We examined multiple strains for each medically important species. High intra-species conservation of nucleotide sequences of the D1/D2 domains was observed in 10 pathogenic species. No intra-species nucleotide substitutions were detected in seven species described previously, and the largest number of substitutions was only two in a strain of P. verrucosa. On the other hand, high nucleotide substitutions were shown between species. F. pedrosoi and F. compacta have identical D1/D2 sequences. The two species are morphologically and physiologically similar [30,31]. RAPD and RFLP methods have been used to investigate genetic variations between these species [26,32]; however, variations were not found. It is possible that F. compacta is not an independent species but a variant of F. pedrosoi. P. verrucosa and C. bantiana have only three nucleotide substitutions and the nucleotide diversity is less than 0.5%. However, the two species have large diversity in their morphology and pathogenicity. The former is a causative agent of chromoblastomycosis, whereas the latter one is associated with cerebral pheohyphomycosis [1,15]. This is an example that morphological characteristics may have a higher contribution to discriminating two species than any genetic evidence including the D1/D2 domain sequence.

Of some saprophytic and pathogenic species of the genera Phialophora and Cladosporium, several species were found to have identical or highly homologous sequences with substitutions at only one or two positions. For such species, the nucleotide sequences are incapable of discriminating each species, and it is expected to find any genetic region with greater nucleotide variation. Four Phialophora species, P. lagerbergii, P. bubakii, P. atrovirens, and P. heteromorpha, have identical sequences in D1/D2. These data may become new evidence to discuss the necessity of their re-identification. Except for the species mentioned above, other species could be discriminated from each other by the sequence of D1/D2 domains. Especially for medically important species, except P. verrucosa and C. bantiana, the domain is applicable for identification of all species.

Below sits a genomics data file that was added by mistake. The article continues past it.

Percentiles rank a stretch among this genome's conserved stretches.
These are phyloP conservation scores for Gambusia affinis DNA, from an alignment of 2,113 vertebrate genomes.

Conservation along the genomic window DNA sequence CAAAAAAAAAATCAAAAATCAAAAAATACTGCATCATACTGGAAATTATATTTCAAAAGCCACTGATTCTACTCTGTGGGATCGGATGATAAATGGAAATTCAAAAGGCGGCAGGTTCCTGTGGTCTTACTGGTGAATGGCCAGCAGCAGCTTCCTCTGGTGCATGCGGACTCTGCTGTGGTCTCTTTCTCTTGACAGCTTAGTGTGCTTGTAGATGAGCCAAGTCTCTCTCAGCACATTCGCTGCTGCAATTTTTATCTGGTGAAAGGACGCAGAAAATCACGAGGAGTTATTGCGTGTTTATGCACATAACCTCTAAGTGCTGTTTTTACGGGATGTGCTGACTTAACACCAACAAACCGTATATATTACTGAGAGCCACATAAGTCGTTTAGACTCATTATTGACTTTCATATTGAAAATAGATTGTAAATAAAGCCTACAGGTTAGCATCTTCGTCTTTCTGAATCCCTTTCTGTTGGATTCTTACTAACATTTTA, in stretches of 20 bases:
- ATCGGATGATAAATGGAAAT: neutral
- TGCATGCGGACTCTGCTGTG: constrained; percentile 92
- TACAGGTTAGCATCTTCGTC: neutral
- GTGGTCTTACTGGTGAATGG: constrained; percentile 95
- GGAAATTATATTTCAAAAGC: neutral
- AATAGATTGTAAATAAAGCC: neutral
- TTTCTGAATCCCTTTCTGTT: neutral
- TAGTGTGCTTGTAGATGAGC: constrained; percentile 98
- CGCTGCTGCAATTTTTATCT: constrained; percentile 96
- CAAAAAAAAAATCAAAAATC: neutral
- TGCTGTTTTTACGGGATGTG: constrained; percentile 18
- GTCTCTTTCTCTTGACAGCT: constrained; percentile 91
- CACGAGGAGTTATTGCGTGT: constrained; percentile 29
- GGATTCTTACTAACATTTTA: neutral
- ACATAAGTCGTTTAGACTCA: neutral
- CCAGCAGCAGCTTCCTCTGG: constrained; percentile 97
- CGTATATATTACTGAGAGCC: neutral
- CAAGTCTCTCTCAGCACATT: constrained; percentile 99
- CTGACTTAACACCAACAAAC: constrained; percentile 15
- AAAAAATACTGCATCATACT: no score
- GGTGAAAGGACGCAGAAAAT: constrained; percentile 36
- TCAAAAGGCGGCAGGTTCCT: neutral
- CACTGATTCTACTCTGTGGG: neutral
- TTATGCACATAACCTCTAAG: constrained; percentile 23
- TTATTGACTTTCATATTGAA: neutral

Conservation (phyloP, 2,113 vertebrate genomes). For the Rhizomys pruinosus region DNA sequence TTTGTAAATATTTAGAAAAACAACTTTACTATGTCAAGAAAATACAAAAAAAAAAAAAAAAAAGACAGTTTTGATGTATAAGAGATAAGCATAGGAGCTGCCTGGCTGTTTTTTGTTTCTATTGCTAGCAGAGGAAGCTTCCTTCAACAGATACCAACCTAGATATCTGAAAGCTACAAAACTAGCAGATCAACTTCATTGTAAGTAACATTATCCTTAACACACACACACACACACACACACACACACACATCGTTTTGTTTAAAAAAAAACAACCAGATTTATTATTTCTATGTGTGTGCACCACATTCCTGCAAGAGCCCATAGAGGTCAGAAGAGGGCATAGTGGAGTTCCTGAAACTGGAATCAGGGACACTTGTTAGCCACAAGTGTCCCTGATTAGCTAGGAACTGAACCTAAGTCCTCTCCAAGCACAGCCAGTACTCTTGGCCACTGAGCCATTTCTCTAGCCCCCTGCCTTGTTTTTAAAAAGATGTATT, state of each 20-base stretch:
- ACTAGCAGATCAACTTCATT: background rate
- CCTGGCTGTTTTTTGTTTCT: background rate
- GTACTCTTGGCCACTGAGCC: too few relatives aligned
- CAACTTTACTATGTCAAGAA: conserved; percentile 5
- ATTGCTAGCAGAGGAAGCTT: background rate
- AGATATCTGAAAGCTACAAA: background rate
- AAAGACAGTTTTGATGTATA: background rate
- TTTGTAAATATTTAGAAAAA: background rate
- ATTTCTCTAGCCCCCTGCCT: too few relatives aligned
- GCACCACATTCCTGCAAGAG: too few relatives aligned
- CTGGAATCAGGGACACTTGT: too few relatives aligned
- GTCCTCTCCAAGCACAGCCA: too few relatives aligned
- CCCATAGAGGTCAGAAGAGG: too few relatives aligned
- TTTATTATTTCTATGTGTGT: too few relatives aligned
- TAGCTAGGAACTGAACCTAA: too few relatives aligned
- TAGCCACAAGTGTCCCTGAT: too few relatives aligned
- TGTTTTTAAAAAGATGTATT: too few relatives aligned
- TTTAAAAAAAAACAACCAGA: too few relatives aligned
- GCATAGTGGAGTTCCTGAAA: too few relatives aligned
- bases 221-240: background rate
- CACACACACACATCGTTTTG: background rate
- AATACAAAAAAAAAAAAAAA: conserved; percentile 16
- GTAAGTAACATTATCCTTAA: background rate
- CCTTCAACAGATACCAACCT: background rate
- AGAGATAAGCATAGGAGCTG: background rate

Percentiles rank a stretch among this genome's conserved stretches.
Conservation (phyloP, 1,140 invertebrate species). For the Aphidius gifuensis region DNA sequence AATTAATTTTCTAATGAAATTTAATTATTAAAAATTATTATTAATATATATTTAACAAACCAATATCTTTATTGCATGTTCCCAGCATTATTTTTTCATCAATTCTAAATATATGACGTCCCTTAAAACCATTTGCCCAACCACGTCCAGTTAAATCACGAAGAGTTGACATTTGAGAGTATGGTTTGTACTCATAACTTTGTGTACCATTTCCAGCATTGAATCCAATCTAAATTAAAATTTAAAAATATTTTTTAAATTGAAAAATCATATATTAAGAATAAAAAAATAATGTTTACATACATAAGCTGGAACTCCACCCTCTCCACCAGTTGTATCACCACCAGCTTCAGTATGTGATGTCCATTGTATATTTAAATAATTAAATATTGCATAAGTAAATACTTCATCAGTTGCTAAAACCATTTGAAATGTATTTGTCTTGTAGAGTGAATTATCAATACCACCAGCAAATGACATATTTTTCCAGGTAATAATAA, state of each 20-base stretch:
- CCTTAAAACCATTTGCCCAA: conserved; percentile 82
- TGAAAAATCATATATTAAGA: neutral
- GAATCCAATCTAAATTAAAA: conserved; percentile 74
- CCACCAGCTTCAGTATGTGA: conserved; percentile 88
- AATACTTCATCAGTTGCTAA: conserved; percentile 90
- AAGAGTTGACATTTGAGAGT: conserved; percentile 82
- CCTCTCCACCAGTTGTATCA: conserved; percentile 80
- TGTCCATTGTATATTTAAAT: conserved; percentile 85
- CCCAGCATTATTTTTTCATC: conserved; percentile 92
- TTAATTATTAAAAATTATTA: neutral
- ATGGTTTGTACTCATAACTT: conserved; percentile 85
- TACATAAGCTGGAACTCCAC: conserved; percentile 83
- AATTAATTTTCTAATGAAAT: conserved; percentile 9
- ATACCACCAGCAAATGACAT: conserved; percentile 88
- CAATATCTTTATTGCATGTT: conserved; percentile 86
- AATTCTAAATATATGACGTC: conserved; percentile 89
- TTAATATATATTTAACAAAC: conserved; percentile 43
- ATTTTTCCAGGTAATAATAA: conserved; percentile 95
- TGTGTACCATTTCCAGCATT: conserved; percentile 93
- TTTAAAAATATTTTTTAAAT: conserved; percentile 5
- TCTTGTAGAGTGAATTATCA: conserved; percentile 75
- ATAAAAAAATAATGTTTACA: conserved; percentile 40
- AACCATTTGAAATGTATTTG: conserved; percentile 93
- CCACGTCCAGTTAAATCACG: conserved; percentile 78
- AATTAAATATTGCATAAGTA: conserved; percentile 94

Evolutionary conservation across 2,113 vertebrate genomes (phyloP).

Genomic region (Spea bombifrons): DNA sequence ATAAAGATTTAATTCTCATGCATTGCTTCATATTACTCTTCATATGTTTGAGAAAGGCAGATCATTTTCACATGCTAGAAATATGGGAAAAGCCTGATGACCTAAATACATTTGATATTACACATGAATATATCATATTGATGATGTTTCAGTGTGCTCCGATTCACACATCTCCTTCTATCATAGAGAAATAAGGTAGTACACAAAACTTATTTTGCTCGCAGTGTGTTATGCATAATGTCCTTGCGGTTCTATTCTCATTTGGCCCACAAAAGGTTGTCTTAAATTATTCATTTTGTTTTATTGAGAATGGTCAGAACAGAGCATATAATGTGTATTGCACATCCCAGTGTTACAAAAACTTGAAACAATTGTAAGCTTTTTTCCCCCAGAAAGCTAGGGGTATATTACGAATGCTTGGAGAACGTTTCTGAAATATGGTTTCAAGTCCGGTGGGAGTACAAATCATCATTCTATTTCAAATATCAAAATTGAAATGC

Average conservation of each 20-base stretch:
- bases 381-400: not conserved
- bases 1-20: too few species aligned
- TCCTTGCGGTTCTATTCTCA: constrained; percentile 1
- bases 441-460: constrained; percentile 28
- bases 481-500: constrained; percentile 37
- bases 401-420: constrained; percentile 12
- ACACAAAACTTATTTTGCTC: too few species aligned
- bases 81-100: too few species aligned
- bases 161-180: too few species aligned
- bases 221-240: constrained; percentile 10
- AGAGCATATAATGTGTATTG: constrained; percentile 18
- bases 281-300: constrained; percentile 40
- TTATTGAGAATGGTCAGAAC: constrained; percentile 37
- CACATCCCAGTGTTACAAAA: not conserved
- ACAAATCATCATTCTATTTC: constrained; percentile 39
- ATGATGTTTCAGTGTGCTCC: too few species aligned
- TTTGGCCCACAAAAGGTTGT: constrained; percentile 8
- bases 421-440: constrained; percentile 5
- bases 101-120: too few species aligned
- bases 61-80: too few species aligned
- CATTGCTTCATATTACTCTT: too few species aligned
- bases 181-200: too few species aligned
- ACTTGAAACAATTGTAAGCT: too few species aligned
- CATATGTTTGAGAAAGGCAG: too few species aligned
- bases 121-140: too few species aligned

The tree (Fig. 1) of the species of genus Phialophora and pathogenic Chaetothyriales demonstrated the phylogenetically characteristic relationships among them: the close phylogenetic distances of human pathogens of Fonsecaea species, all Cladophialophora species, and the two species of P. verrucosa and P. americana cluster formation in all Exophiala species examined and the phylogenetic diversity of the genus Phialophora.

In the tree (Fig. 2) for all examined species, the phylogenetic results for the genus Phialophora and Chaetothyriales discussed above are principally not changed by adding other taxa. As a new finding, Rhinocladiella species are demonstrated to have a close interrelation to the genus Exophiala. The tree also includes some interesting information on phylogenetic distances among dematiaceous fungal taxa; the genus Phialophora is a polyphyletic taxon; the genus Cladosporium has a completely remote distance from the genus Cladophialophora, and should be polyphyletic; although much higher numbers of tested fungi need to be analyzed, the genera Lecythophora [C], Phaeoacremonium [C] and Alternaria [D] are supported to be accompanied in different taxa from [A] and [B]; Au. pullulans and H. werneckii, weak pathogens, might form an independent cluster in taxon [B-1]. The phylogenetic relationship of pathogenic dematiaceous fungi was defined from the trees constructed using the D1/D2 domain sequences.

In conclusion, the sequences of the D1/D2 domains were evaluated to be applicable for identification of many taxa of dematiaceous fungi, especially of human pathogenic species. On the other hand, for some pathogenic or saprophytic Phialophora and Cladosporium species which have identical sequences or an inter-species sequence diversity of less than 0.5%, the domain is not useful for their identification. For these species, morphological characteristics may be used as the prevailing criteria, because no other genetic region having a higher ability to discriminate species than D1/D2 domain has been found to date.


This study was performed as part of the program ‘Frontier Studies and International Networking of Genetic Resources in Pathogenic Fungi and Actinomycetes (FN-GRPF)’ through Special Coordination Funds for Promoting Science and Technology from the Ministry of Education, Culture, Sports, Science and Technology, the Japanese Government 2003.


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View Abstract